It was up to Graham to execute the plans. “It’s a challenging site,” admits the builder, who has a background in engineering and hillside construction. “We basically built the house into the hillside on what was the building envelope and put the backyard—which is a series of terraces and the pool—at the front of the house, where the views are.”
“The house may seem big on paper, but we use every room. The spaces are cozy.”
––Kelsey Ellsbury, homeowner
The batting cage, an idea that was pitched once construction had commenced, was an additional challenge. “The only place for it was underground,” Graham explains. “We excavated under the guest casita and the yard, toward the bottom of the hill, and used cast-in-place concrete for the walls.”
The builder also constructed the home’s cabinetry and millwork, and designed the wine cabinet, specifically sized to spotlight Jacoby’s World Series double magnum of champagne.
Bowman, who, along with Graham, served as the Ellsburys’ on-site construction liaison while they traveled for baseball, was charged with fulfilling the couple’s desire to have a livable, family-friendly house. She specified finishes and furnishings that were elegant but also comfortable. “Kelsey and Jacoby are not fussy people,” says the designer. “They wanted the interior to be clean, simple and beautiful.”
Working with a soothing palette of silver, gray, taupe and white, Bowman installed lounge-worthy seating, as well as case goods in clean lines to match the scale of the house. She added numerous custom touches throughout the home; for example, in the entry, she designed a circular borne settee and clad the ceiling in mercury glass tiles for a bit of sparkle. Personalized details abound. The kitchen backsplash incorporates handmade tile from Oregon—the couple’s home state. In the master suite hallway, a chandelier accented with turquoise stones is an homage to Jacoby’s Navajo heritage. Upstairs, a custom display cabinet, crafted by Bowman and Graham, showcases Jacoby’s baseball memorabilia, which includes balls, bats and his two World Series trophies.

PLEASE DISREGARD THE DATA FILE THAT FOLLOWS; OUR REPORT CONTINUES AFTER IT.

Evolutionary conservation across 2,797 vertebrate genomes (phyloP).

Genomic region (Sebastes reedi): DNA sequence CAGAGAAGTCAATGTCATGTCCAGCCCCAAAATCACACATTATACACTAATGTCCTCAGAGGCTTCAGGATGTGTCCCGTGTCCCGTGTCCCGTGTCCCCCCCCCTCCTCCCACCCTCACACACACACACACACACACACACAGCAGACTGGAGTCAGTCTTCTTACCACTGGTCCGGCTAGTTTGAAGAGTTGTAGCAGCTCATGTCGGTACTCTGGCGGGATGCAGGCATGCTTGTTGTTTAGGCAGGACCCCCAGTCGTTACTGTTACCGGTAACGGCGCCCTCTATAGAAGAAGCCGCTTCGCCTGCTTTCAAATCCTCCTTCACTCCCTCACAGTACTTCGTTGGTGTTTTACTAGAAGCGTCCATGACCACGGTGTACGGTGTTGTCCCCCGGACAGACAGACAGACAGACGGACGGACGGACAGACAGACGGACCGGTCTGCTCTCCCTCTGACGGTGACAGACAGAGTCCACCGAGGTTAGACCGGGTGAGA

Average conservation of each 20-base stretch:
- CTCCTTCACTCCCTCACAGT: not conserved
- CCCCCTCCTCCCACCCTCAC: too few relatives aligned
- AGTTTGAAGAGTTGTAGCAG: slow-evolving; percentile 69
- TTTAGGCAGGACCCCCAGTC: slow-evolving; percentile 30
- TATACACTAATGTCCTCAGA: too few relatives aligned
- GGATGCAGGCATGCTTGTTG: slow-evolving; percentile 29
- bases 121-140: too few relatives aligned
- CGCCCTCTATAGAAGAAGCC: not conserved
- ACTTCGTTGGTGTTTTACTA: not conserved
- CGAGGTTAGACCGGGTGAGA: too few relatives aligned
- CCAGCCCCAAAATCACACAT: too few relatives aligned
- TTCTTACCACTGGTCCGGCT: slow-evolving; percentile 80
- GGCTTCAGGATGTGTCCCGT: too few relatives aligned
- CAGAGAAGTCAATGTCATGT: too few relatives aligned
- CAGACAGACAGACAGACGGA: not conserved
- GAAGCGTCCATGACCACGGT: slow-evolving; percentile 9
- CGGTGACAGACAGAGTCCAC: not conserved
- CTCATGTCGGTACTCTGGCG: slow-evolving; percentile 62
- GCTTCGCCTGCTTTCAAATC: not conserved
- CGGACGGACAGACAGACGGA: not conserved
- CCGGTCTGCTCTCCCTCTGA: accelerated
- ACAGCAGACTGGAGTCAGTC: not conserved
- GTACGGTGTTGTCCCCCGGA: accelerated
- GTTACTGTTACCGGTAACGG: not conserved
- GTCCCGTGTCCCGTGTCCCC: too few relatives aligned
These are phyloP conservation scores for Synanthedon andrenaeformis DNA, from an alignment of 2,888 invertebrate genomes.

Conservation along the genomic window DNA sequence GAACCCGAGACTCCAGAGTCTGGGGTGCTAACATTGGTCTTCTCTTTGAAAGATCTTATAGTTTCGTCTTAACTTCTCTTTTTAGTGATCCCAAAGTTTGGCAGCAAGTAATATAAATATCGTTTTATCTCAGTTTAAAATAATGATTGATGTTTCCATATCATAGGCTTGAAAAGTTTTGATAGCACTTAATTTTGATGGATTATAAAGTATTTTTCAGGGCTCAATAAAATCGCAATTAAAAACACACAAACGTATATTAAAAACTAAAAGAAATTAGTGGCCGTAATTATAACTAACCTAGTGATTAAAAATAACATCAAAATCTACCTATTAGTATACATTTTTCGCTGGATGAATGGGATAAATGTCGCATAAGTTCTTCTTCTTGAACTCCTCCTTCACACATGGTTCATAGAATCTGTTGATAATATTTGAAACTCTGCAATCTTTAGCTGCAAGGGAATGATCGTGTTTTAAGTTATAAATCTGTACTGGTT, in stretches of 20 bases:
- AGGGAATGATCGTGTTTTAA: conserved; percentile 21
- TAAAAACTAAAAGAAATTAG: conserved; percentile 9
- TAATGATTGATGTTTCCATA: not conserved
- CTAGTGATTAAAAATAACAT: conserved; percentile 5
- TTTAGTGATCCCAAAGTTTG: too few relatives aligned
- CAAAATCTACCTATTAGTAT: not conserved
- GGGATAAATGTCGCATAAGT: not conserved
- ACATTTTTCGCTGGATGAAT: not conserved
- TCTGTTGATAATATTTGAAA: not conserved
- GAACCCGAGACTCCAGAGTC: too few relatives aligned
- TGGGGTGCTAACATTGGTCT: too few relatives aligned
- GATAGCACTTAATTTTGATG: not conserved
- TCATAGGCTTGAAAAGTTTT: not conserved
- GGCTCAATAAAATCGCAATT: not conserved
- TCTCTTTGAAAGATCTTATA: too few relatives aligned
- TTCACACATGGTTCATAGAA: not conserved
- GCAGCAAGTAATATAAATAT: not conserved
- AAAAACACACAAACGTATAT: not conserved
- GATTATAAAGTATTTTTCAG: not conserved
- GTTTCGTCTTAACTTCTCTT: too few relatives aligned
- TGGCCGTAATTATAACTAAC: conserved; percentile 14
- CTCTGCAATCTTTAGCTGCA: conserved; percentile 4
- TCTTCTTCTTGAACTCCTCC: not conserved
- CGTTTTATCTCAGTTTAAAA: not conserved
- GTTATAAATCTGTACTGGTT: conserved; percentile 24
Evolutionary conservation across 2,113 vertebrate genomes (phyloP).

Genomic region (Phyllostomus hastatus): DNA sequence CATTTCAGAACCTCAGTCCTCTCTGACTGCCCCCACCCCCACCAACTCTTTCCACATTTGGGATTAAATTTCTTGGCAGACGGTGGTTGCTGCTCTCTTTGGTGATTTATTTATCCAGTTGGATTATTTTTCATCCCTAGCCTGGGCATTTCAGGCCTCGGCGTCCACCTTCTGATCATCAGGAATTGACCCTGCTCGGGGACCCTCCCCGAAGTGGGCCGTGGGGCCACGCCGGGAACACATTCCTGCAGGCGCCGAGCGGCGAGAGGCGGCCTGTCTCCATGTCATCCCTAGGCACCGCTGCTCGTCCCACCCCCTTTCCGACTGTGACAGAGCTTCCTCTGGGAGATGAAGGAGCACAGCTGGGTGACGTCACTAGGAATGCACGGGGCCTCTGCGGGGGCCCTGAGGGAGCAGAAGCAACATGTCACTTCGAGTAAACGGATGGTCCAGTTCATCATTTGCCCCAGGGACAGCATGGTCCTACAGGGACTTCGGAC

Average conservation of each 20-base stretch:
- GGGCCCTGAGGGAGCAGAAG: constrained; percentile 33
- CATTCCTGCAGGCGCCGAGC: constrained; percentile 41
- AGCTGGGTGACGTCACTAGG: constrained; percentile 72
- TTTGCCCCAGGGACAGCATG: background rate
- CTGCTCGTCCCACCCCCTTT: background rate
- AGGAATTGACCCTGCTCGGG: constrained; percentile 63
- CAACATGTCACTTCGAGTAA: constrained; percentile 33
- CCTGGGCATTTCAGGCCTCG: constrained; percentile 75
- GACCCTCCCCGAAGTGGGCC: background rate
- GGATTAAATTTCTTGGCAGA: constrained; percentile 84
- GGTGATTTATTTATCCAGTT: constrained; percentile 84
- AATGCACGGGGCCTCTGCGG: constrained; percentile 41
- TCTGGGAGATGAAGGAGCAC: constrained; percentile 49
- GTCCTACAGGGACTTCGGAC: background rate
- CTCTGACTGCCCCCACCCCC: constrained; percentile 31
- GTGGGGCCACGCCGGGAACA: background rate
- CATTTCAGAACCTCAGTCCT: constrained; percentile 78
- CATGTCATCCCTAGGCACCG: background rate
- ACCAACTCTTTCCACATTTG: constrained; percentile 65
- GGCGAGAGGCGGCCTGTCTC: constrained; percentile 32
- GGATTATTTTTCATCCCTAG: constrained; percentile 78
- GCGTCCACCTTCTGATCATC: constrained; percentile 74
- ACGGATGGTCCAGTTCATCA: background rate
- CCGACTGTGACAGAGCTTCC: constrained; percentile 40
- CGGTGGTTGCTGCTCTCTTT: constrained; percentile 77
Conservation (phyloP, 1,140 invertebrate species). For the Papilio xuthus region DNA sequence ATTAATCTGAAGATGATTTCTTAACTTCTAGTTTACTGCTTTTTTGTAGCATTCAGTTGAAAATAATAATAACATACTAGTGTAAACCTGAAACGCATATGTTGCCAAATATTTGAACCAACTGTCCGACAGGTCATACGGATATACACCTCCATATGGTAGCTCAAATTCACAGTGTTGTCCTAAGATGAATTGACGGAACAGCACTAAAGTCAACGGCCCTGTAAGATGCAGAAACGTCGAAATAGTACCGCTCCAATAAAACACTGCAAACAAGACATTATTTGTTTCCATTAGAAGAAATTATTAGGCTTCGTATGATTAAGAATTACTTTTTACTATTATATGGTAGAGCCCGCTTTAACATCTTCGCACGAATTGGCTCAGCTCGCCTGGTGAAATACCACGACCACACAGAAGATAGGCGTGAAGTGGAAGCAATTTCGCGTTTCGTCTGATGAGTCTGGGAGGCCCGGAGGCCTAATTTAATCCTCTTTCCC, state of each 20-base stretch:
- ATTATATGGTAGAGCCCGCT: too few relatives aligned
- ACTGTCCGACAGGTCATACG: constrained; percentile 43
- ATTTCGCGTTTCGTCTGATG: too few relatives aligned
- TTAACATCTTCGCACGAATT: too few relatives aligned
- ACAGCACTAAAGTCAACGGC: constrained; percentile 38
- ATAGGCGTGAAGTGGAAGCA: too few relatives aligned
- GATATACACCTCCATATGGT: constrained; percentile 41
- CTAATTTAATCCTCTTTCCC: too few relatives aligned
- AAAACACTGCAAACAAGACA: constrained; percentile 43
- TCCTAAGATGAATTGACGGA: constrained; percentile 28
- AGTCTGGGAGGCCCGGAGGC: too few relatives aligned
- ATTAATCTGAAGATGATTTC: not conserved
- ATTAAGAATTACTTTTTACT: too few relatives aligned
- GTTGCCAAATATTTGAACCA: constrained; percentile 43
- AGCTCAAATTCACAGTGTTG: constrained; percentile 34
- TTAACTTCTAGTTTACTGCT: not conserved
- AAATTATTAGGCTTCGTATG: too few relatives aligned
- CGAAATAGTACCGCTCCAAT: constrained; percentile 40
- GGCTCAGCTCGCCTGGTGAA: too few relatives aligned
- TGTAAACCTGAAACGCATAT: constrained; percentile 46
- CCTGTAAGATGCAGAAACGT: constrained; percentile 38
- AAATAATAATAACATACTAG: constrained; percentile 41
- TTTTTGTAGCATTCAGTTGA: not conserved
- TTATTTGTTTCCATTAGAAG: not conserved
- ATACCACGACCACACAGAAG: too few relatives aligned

Outdoor living is also important to the Ellsburys. Window walls glide open to connect the indoors to the travertine-paved terraces, the negative-edge pool, the sheltered spa and the outdoor grilling area.
“Because of the hillside slope, the home has limited garden space,” explains Winters. “Much of it is framed and contained within the architecture and the hardscape. We tucked in plantings with patterns and rhythms to make the most of the space, and used layering for depth.”
Winters chose native species that were compatible with the property’s desert setting. Close to the house, she used lady’s-slipper, Texas ebony, agaves, ruellia and yuccas, contrasting structure with softness. Stretches of artificial turf provide a practical solution for children’s play areas. The addition of native plants, such as bursage, brittlebush, creosote and palo verde trees, helped facilitate the property’s post-construction renovation and allow the gardens to seamlessly blend with their natural surroundings.
Now that the Ellsburys have settled into their new digs, they enjoy hosting friends and family for overnight visits and parties. When it’s just them, they relax on the patios, in the family room or upstairs in the game room. “This house may seem big on paper, but we use every room,” says Kelsey. “The spaces are cozy.”
Perhaps Gardon summarizes the project best: “The Ellsburys didn’t want a house,” he says. “They wanted a home.”
“The Ellsburys didn’t want a house. They wanted a home.”
––Dale Gardon, architect